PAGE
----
Off the Hill | University of Minnesota | The problem with peace
Published: Monday, September 9, 2013
Updated: Monday, September 9, 2013 01:09
The Israeli-Palestinian peace talks are back in session, but their stability was already tested by an Israeli military raid that killed three Palestinians in a West Bank refugee camp.
With continuous regional turmoil, it seems doubtful that any significant peace will be brokered before the realization of the talks’ nine-month deadline.
Maybe we shouldn’t be surprised. After all, problems in the region have been brewing, by anyone’s count, for a millennium. Is there any hope that nine months can meaningfully mend all wrongs?
The problem with peace is that peace itself is a relative term. Israel and the Palestinian Liberation Organization could move toward compromise, but if their respective citizens refused to accommodate the gesture, it would remain largely symbolic. When such an expansive social problem is addressed, top-down change is almost doomed to fail simply because it does not account for the cultural fears, feelings and memories of the masses.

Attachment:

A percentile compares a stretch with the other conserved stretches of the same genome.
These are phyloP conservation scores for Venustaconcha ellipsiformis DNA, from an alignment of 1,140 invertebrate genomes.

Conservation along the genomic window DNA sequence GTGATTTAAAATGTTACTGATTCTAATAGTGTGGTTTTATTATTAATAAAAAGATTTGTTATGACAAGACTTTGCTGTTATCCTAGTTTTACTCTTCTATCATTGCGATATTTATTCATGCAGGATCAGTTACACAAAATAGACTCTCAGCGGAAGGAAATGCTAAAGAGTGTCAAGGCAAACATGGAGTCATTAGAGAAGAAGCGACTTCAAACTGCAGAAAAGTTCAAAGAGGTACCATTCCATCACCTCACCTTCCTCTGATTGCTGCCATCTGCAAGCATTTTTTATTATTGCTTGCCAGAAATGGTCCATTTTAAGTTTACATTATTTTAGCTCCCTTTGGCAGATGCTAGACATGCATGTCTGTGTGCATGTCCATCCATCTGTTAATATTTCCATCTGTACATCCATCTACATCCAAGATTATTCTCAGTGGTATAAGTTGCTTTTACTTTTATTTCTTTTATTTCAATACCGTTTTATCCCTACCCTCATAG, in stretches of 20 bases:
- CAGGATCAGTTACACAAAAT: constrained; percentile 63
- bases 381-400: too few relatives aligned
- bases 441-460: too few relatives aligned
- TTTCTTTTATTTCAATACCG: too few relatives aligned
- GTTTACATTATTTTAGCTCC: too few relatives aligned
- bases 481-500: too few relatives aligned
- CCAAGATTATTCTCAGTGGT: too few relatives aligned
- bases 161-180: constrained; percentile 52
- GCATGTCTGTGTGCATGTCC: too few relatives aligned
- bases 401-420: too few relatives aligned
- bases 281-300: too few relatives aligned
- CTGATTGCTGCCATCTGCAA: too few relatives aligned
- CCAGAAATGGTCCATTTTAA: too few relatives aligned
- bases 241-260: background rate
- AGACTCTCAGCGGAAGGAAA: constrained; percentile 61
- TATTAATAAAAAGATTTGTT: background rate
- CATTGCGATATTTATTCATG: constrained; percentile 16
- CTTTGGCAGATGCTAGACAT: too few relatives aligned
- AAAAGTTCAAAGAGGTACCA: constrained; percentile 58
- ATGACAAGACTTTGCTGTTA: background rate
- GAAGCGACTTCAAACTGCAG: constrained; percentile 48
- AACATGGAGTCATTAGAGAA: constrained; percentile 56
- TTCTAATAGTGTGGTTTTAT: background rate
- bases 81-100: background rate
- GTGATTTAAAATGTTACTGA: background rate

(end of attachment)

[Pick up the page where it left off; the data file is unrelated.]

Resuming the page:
In Israel-Palestine, the conflict is sensitive enough to resonate across the globe. Returning staff and students may remember the discord that erupted on the University of Minnesota’s own West Bank last November when student groups used Israel’s missile strike on Gaza as a springboard to criticize broader Israeli policy in Palestine. Tensions ran high, despite the fact that most Americans have no direct involvement with the issues in the Middle East.
Consider, then, how much more difficult it will be to alter the cultural framework of those whose way of life is constantly shaped by the conflict. True peace in Israel and Palestine will demand more than the renunciation of military violence. It will require truth and reconciliation en masse, and it will require a radical re-evaluation of an episteme that too often transforms human beings into mere “Israelis” or “Palestinians.”
Peace is not a spring that trickles from the top down, and it is not a change that will come to Israel and Palestine in nine months. Instead, lasting peace must be built gradually and unromantically by individual citizens, not by politicians sequestered in conference rooms.
These peace talks, in the end, represent merely the beginning of a healing process that may last as many years as the illness it’s trying to cure.